Educating your staff about data protection and the threats posed by hacktivists and insiders is also an essential part when we’re looking at defense. Make sure your employees know what data is okay to share and take home, and perhaps also consider employing mobile device management software to secure mobile devices, detect applications that can share data between one another, and also have home and work applications, not allowing them to transfer data between the two, and also have the ability to remotely wipe the information should it fall into the wrong hands.
You also should consider having periodic security training sessions for your employees to make sure that they’re up to speed for all of the business and security software that you use, that they know how to stay safe online and how to protect and securely store the data, particularly in cloud applications. This means the very obvious: using strong passwords with special characters and capital letters and numbers; not visiting suspicious websites; not opening unusual emails, particularly ones that look too good to be true and which may contain a malicious PDF or links to what appears to be a normal invoice, but is actually to a malicious website; and not downloading or installing applications if you don’t recognize the source or perhaps it’s not signed by a reputable code signing body. You may also need to make employees aware of the danger of insider and hacktivist attacks, and the associated risks of social engineering so that they can spot and report suspicious activity and avoid inadvertently creating vulnerabilities. Cyber attacks and their perpetrators are unpredictable and constantly evolving, but being aware of the risks and taking these first steps can help to give you the edge.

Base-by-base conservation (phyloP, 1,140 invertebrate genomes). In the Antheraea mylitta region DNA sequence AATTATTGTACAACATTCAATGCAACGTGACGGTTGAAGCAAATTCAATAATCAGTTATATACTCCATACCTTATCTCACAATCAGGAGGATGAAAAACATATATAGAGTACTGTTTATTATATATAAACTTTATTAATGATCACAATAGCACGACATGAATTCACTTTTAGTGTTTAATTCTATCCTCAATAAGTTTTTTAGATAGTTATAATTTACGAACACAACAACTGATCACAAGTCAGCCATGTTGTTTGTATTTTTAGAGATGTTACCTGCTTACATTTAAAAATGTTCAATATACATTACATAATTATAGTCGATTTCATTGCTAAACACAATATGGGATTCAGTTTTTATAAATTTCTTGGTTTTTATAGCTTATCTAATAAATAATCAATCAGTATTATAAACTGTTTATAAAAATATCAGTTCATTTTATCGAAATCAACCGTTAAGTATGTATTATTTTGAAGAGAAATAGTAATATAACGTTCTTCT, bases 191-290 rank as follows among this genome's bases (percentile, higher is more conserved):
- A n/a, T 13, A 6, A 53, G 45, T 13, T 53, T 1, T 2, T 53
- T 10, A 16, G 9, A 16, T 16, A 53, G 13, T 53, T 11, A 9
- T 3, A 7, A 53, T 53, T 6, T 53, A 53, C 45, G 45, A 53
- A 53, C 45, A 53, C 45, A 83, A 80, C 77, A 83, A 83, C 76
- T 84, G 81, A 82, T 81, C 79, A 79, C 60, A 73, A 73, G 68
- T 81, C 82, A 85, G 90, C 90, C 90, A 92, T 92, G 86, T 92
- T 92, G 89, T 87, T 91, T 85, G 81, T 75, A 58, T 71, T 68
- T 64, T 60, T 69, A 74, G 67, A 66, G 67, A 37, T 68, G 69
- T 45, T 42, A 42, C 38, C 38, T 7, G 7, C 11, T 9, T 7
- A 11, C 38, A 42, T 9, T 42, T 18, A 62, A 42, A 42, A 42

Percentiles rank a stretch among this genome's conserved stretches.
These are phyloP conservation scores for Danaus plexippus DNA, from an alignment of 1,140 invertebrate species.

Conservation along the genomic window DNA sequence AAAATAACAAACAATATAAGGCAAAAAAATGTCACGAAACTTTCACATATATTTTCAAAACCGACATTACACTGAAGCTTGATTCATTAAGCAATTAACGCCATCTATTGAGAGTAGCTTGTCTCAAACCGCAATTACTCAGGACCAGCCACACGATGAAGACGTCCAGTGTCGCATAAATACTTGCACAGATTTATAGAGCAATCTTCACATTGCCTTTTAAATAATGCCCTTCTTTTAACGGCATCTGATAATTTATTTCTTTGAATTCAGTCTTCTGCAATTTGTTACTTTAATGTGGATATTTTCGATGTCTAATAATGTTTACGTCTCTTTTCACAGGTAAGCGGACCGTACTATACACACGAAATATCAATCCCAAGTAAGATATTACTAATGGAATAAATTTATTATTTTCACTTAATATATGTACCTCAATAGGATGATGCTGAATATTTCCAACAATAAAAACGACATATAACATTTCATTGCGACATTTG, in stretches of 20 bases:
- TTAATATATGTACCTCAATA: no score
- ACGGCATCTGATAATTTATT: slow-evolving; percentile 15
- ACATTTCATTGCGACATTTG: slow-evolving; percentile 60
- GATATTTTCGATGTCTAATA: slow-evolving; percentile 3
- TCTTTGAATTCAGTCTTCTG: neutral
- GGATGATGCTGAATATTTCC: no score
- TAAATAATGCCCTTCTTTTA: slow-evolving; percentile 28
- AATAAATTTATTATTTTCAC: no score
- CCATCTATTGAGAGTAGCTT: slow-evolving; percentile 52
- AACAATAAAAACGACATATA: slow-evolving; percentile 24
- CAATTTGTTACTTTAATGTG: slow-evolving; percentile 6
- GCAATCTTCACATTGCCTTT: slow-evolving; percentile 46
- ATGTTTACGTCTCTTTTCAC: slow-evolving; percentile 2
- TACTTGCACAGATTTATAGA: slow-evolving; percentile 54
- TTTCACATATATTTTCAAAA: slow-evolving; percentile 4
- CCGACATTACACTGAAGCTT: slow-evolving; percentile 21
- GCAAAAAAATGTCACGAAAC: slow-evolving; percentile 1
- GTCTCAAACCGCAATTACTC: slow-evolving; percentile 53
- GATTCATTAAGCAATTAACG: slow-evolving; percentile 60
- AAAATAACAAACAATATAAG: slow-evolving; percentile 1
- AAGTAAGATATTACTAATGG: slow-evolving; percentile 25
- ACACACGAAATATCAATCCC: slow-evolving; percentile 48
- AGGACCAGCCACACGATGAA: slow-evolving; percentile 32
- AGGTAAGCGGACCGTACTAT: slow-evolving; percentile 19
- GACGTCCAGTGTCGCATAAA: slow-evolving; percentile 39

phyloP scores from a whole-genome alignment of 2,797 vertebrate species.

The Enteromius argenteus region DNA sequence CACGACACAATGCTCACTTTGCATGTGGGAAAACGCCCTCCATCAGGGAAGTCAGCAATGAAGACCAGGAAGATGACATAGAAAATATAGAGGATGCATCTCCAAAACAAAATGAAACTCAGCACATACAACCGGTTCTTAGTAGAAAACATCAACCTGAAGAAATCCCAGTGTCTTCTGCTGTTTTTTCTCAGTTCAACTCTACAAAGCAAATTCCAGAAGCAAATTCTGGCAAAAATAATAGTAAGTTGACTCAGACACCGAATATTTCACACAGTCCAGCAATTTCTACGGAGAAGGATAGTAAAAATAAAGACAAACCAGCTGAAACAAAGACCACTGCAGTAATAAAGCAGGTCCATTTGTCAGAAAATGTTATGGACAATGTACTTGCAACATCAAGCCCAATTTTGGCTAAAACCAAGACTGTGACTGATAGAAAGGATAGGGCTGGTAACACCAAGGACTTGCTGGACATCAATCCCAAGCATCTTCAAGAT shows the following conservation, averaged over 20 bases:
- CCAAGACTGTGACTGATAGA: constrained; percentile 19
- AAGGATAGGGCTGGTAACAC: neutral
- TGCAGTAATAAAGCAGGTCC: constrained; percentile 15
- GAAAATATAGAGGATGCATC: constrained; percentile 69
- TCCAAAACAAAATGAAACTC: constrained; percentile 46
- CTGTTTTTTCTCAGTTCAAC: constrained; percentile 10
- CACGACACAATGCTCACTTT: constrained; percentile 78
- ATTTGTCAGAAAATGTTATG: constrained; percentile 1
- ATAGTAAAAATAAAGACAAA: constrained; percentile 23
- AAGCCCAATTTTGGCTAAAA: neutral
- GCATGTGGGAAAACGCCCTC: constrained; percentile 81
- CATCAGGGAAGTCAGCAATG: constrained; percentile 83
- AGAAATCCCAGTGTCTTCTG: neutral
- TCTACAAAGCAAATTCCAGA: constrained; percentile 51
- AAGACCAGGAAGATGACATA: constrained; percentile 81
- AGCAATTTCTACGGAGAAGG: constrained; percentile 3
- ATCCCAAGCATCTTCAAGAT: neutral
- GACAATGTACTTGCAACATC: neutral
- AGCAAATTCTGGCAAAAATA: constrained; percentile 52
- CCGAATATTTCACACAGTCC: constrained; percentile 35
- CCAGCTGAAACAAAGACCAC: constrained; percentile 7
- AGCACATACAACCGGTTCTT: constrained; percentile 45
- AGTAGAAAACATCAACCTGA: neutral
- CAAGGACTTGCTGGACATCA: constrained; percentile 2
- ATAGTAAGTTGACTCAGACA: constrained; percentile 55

That almost brings me to the end of this webinar. I hope I’ve given you a good introduction into understanding of hacktivists and insiders. On the slide you can see a number of links where you can go and find out some more information. You can follow us on Twitter; the Threat Intelligence team, particularly, tweets a lot about vulnerabilities, malware and virus attacks, attack vectors, and a lot of the information that I’ve covered has been sourced from this particular team. You can follow me on Twitter – @andyhorbury. You can also download the Internet Security Threat Report, which I referred to a little bit earlier, at www.symantec.com/threatreport. We’ve also got a white paper resource site where you can download any kind of documents including the Website Security Threat Report, various technical white papers on things like forward secrecy. If you go to www.symantec-wss.com you can download all of that information there. We also frequently blog about lots of different issues, and you can read that at www.symantec.com/connect/blogs/website-security-solutions.
So, I’d like to say thank you – it’s been my absolute pleasure to present today, and if you want to contact me with any questions, here’s my email address: firstname.lastname@example.org. Thanks a have a great day!